Keith’s operation was longer, about 10 hours, according to Keith and Sarah. It normally would take eight to 10 hours, Sturdevant said, but was even longer than usual because he had three bile ducts to connect. “Usually there is only one, but that was the anatomy for his liver,” Sturdevant said.
“There are two completely separate and independent operating teams (surgeons, anesthesia, scrub techs, circulating nurse help). I am the only person who participates both on the donor and recipient sides of things,” he said. “Dr. Patrick Healey (from Seattle Children’s Hospital) assisted me with Sarah and Dr. Ramasamy Bakthavatsalam assisted me with the recipient.
“This is our usual team and they both have specific interest and training in partial graft liver transplant, which is required for this type of surgery. This is the main reason that we are the only medical center in the Pacific Northwest to perform (living donor liver) transplants — because UW has recruited and supported the surgeons, hepatologists, radiologists and anesthesiologists who can handle these highly complicated patients and operations.”
Keith and Sarah appreciate their efforts and also mentioned nurse practitioner Winnie Hu and pre-transplant nurse coordinator Rusti Nelson.
“We’re really, really thankful to UW — they made the whole process as manageable and not scary as possible; not to say it wasn’t scary,” Sarah said. “They were nothing but phenomenal.”
Keith’s liver failure symptoms disappeared almost immediately. “He has done very well. He has excellent liver function and has suffered no major postoperative complications. He looks amazing actually,” Sturdevant said.
One big challenge was caring for two active young children while they were simultaneously recovering from major surgery. Neither Sarah nor Keith could lift more than 10 pounds for two months. They and the boys moved in with her parents, David and Carrie Story of Yakima, for three months. The Storys cared for everyone on weekday afternoons and evenings. Keith’s parents, Robert and Rebekah James, temporarily moved from South Carolina and cared for them during weekdays and on the weekends for 2½ months.
Robert was also Keith’s initial caregiver, for about six weeks, because Sarah couldn’t care for him while also recovering.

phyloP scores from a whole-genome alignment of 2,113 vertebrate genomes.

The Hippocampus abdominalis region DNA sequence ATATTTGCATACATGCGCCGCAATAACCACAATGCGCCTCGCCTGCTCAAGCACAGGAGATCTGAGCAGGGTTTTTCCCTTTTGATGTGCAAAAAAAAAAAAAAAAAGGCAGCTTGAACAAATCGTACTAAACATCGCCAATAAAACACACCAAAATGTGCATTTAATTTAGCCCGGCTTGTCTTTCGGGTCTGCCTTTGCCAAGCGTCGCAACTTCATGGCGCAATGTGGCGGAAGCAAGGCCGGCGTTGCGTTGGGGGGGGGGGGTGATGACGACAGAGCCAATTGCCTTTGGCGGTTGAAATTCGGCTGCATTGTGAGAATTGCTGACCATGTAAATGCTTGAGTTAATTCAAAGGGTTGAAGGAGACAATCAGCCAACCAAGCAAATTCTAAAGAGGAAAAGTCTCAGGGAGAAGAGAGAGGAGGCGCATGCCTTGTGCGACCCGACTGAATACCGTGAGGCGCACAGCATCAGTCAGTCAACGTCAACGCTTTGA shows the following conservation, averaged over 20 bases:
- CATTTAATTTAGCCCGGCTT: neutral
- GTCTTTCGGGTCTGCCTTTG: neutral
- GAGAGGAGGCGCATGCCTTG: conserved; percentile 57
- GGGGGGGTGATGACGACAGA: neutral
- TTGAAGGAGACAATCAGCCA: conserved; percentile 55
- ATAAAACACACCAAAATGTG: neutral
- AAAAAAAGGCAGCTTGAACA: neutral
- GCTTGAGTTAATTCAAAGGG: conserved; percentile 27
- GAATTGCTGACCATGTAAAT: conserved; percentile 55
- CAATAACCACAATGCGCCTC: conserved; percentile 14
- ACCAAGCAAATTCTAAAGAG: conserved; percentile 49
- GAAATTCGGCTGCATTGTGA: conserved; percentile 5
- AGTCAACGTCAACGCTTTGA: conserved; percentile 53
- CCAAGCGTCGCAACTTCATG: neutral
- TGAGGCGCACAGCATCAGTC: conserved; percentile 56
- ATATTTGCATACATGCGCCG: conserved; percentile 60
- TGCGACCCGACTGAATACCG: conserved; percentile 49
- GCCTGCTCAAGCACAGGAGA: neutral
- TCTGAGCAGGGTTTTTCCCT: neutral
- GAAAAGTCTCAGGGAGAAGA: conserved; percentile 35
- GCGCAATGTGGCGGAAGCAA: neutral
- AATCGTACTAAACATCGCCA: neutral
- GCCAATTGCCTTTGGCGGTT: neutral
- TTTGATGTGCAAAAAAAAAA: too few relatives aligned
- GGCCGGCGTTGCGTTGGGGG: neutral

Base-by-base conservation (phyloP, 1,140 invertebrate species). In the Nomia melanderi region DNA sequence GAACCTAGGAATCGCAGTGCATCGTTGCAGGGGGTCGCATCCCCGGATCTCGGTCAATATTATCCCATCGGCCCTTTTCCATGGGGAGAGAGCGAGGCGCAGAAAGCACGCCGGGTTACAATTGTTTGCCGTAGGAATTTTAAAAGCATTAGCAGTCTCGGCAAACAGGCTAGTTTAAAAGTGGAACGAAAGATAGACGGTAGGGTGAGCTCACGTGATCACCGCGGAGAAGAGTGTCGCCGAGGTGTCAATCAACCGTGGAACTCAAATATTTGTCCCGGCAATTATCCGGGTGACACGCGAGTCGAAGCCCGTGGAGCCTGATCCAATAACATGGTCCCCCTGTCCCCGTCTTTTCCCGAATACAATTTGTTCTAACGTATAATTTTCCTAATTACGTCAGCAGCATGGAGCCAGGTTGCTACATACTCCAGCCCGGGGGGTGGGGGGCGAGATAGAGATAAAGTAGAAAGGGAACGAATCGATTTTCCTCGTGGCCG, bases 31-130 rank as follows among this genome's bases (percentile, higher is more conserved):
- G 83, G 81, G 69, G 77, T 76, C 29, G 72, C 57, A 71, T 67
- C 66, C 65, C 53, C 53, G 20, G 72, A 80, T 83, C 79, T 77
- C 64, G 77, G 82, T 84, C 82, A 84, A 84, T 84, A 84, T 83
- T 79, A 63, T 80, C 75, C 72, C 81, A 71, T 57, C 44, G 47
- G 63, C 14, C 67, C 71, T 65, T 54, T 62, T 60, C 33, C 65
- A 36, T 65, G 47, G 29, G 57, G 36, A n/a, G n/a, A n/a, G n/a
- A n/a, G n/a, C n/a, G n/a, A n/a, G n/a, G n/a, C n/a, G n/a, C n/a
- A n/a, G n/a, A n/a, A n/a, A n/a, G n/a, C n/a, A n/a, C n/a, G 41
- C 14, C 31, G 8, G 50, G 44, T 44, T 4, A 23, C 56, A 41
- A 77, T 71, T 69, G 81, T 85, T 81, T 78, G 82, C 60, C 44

Sarah and Keith and the boys moved back into their Yakima home a little more than two weeks ago. Their long scars are healing, and Keith feels better than he has in many years.
Though Keith’s recovery has been relatively smooth, his stamina is low. “I’m tired. There’s some numbness and tingling. I’m definitely not out of the woods yet,” he said. “I still hurt. I’m still sore.”
They don’t know the cause of his liver failure. There’s a chance it could be genetic, Keith said, though “it’s very unlikely I passed it down to my kids.”
“There’s no family history. That was my unlucky card I drew,” he added. “The boys will get bloodwork when they’re teenagers.”
Recovering from transplant surgery requires care, even more so during a pandemic. They limit visitors and are extremely cautious, taking every COVID-19 precaution possible. Keith will be on medication for the rest of his life, and there’s a chance he could need another liver transplant. There is no guarantee how much time Keith will have with Sarah’s liver.
“There’s still a lot of worry,” Sarah said. “I can just try to enjoy the time we have that we wouldn’t have had.”
She’s back to working virtually for the school district and appreciates that she was approved for that. Keith, who had been staying home with the boys for some time before his surgery, will remain home with them as he pursues a degree in elementary education.
He wiped his eyes as he talked about what Sarah did for him, and for their boys.
“I don’t know what to say. I couldn’t be more grateful,” Keith said. “I don’t know if I could love her much more than I did. I’m so grateful that I get to spend more time with our kids and have a family and not be too sick.”